Attorney General Laxalt, Other States Send Letter Asking Equifax to Disable Fee-Based Monitoring Services

September 15, 2017

Carson City, NV – Today, Nevada Attorney General Adam Paul Laxalt and a bipartisan coalition of 33 other state and territorial attorneys general sent a letter to credit reporting firm Equifax Inc. requesting that it disable links for enrollment in fee-based credit monitoring services. Earlier this week, AG Laxalt was among the first attorneys general in the country to formally announce the launch of an investigation into the cause of Equifax’s data breach that impacted approximately 143 million Americans. During the breach, which took place from mid-May through July of this year, Equifax neglected to keep important personal identifying information safe and allowed hackers to access names, Social Security numbers, birth dates, addresses and even some driver’s license numbers.

    The letter details concerns the attorneys general have about how Equifax has handled its disclosure of the breach and the services it will provide to affected consumers. In response to the breach, Equifax began offering services to consumers who might be affected by the breach by offering both a free credit monitoring service and services that are fee-based. The bipartisan group of attorneys general who signed the letter believe that offering both of these services simultaneously may be confusing to consumers.

      “Soon after this breach was disclosed, my office mobilized and opened an investigation to safeguard the identities and personal information of Nevadans,” said Laxalt. “My office remains committed to combating high-tech crime, and will continue working to mitigate the damage to consumers from this devastating breach.”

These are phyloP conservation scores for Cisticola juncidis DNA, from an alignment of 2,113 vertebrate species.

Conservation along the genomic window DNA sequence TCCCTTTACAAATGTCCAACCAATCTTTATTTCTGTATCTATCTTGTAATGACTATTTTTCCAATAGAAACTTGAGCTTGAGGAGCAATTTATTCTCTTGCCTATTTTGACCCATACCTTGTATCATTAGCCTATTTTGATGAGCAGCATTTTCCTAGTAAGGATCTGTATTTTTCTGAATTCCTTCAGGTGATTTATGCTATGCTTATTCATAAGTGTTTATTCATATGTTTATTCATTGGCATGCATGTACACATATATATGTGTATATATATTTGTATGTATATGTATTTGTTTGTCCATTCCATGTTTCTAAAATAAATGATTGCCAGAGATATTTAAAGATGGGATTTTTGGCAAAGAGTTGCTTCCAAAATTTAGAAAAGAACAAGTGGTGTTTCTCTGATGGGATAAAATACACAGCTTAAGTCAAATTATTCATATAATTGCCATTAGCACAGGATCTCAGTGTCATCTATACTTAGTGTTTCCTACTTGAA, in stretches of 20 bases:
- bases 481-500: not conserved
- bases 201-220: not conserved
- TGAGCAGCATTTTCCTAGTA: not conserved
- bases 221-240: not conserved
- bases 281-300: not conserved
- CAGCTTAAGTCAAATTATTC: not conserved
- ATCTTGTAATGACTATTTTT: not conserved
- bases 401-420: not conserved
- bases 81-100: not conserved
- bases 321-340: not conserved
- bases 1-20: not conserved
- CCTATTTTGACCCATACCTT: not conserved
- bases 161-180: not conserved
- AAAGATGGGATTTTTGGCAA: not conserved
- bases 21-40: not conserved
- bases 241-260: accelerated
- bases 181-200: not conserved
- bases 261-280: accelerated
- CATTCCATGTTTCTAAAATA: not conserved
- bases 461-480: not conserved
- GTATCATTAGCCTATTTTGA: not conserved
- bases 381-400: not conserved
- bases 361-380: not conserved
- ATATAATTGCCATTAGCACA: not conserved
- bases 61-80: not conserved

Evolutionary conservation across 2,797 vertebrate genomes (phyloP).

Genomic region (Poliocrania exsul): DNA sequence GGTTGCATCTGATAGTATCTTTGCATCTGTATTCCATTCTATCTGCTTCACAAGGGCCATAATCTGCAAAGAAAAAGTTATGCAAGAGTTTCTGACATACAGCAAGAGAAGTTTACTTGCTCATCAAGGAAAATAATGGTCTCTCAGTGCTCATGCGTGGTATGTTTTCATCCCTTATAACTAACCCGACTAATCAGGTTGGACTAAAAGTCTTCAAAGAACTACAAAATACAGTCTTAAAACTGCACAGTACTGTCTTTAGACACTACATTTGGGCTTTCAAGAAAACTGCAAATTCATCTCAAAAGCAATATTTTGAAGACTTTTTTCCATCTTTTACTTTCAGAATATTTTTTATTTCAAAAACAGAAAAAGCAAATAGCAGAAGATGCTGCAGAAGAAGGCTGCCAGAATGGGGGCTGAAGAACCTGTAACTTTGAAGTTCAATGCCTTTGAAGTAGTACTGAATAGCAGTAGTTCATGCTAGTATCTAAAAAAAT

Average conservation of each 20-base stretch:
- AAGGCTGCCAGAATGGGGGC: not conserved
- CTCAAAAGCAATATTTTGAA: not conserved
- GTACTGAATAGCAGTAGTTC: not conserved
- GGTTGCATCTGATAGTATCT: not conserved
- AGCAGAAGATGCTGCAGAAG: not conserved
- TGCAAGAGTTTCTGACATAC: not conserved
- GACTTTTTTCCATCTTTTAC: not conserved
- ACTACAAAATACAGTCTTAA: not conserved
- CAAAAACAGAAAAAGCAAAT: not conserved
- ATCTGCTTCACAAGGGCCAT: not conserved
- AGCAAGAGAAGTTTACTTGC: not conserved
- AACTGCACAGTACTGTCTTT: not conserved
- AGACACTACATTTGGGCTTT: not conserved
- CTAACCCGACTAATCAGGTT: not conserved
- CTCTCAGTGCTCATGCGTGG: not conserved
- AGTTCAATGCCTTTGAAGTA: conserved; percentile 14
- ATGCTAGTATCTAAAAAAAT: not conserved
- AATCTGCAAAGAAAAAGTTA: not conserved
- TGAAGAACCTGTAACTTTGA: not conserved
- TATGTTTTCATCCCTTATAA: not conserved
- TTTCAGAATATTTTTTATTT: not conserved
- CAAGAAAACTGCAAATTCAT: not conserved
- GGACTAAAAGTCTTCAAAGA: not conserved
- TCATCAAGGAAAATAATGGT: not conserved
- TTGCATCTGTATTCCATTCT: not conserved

The letter also urges Equifax to agree to waive credit freeze fees for consumers who, as a result of this breach, have paid for credit freezes. In addition to Nevada, other states and territories who participated in issuing this letter included: Alabama, Arizona, Connecticut, Delaware, Florida, Georgia, Hawaii, Idaho, Illinois, Iowa, Kansas, Kentucky, Maine, Maryland, Michigan, Minnesota, Mississippi, Montana, Nebraska, New Hampshire, New Jersey, New Mexico, North Dakota, Ohio, Oklahoma, Oregon, Pennsylvania, Rhode Island, South Carolina, South Dakota, Virginia, West Virginia, and Washington, D.C.

          The issued letter is attached. To find out whether your personal information has been compromised as a result of this breach, visit Consumers can also call 866-477-7559 for more information. For those who believe they have had their data compromised as a result of this breach, visit the Office of the Nevada Attorney General’s website at for information on how to prevent further harm to your personal and financial information.